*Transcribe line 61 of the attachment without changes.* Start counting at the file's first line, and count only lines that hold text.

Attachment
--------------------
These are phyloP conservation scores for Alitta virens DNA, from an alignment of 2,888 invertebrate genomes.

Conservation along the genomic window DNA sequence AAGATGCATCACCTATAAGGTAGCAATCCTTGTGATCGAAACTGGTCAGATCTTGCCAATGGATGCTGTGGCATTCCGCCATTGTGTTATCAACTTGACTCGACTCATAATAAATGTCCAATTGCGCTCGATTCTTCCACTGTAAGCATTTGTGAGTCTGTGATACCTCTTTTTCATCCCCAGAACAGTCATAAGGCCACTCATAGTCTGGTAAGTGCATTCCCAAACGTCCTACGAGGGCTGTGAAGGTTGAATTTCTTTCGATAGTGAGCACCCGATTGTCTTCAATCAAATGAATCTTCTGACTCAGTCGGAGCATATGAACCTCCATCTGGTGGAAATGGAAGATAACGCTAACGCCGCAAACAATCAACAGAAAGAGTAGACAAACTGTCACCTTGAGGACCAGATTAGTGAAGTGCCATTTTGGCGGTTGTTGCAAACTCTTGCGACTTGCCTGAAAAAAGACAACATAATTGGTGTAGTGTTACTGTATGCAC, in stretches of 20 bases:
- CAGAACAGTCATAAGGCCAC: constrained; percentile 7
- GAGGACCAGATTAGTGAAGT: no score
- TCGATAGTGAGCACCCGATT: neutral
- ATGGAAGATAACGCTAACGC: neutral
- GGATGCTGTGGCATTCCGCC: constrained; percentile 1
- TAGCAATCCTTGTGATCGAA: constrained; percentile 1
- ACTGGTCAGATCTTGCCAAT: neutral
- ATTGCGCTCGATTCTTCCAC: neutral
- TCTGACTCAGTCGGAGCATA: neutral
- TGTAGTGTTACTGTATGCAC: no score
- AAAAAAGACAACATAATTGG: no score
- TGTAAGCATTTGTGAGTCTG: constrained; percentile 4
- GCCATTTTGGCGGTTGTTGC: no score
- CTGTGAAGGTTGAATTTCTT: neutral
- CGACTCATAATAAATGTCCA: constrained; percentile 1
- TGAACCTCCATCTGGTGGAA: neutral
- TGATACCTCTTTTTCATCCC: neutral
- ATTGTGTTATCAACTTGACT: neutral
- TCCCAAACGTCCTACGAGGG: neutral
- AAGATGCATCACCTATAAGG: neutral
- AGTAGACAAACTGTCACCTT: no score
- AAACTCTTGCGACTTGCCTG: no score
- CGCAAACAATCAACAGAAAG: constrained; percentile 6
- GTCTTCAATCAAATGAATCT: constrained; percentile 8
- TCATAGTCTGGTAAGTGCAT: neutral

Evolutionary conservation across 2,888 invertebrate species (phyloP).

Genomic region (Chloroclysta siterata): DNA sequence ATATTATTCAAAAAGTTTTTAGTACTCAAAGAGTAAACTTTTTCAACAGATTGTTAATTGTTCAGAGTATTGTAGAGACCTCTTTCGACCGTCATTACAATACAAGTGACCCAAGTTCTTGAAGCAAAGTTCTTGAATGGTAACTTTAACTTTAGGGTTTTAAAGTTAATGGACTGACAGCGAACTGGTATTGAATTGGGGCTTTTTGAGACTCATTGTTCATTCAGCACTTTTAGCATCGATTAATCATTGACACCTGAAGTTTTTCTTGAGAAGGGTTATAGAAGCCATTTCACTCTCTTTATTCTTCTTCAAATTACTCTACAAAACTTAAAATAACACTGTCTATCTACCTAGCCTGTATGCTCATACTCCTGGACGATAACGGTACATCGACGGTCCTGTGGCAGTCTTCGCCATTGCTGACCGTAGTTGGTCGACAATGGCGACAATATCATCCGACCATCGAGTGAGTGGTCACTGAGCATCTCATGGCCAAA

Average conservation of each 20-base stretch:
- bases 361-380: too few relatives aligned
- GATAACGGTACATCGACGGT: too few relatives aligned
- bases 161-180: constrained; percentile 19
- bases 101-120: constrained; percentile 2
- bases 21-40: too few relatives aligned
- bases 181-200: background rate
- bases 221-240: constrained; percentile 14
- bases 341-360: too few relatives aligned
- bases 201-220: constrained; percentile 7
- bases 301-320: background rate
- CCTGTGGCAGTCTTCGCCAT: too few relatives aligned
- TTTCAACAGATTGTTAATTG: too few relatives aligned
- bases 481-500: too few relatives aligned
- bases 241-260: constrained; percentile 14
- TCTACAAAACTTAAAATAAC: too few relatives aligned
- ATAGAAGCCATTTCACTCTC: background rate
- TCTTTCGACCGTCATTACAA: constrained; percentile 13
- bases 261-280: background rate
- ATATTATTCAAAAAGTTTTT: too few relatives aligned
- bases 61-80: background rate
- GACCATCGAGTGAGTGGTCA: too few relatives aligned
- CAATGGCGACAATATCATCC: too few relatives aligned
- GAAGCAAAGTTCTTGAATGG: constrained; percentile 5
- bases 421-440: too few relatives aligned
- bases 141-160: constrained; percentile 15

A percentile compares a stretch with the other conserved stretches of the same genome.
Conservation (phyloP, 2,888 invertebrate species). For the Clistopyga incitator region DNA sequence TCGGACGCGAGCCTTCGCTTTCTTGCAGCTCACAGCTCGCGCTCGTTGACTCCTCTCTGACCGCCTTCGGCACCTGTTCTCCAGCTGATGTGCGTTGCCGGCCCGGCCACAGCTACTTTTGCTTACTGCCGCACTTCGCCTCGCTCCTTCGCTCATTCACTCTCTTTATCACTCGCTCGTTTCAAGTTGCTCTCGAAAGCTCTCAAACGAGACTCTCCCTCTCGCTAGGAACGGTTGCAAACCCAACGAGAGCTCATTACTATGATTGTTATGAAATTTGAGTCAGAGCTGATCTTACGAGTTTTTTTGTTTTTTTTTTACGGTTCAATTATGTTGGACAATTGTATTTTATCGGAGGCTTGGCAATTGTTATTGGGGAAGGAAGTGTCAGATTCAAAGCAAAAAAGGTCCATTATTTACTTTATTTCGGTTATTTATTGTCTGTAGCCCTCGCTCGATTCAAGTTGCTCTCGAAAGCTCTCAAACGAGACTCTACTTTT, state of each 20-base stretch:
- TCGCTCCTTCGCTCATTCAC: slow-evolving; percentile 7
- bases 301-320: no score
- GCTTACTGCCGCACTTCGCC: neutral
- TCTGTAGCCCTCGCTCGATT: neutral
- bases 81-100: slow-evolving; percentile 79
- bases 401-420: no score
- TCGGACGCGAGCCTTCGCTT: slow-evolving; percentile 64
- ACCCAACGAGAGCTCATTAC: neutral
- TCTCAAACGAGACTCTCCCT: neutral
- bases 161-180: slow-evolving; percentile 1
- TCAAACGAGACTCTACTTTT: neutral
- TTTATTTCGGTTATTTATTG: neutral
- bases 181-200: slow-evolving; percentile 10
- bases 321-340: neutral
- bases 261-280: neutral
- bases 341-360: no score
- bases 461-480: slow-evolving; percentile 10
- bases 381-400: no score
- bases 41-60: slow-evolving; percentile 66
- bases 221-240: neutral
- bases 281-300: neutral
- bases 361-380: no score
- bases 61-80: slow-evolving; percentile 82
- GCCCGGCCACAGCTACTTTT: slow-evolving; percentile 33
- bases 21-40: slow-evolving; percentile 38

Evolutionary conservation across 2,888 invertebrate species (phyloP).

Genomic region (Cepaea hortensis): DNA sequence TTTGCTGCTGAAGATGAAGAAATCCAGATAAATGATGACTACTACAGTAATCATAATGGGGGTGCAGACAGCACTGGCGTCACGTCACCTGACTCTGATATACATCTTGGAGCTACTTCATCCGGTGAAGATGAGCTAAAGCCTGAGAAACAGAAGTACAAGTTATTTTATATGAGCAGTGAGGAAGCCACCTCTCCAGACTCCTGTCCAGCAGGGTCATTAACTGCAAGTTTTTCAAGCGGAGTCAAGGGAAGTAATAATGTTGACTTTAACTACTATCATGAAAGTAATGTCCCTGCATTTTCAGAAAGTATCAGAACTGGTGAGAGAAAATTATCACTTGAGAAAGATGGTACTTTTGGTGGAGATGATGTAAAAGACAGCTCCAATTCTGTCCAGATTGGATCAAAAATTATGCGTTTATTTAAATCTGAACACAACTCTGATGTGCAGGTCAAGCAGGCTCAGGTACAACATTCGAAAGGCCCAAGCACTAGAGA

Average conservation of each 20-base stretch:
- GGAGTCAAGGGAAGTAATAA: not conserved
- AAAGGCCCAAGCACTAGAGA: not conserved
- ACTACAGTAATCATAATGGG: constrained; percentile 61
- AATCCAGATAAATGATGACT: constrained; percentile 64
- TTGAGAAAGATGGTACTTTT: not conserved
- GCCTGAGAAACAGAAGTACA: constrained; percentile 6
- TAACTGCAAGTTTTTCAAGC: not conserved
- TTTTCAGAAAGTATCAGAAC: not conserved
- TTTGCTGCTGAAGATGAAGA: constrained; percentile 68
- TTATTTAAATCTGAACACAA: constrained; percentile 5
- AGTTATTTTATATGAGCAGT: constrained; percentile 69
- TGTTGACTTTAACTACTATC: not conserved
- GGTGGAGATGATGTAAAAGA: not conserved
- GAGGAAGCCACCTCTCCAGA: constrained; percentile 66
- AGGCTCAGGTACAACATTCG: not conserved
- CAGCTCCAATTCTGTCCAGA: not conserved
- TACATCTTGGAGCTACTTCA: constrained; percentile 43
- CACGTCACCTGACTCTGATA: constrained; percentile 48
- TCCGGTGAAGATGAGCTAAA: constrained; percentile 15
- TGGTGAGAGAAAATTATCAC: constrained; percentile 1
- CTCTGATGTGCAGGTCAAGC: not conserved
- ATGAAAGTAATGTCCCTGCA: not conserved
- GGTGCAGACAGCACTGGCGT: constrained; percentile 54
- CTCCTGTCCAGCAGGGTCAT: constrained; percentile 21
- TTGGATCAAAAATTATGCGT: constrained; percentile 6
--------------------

- TCTGTAGCCCTCGCTCGATT: neutral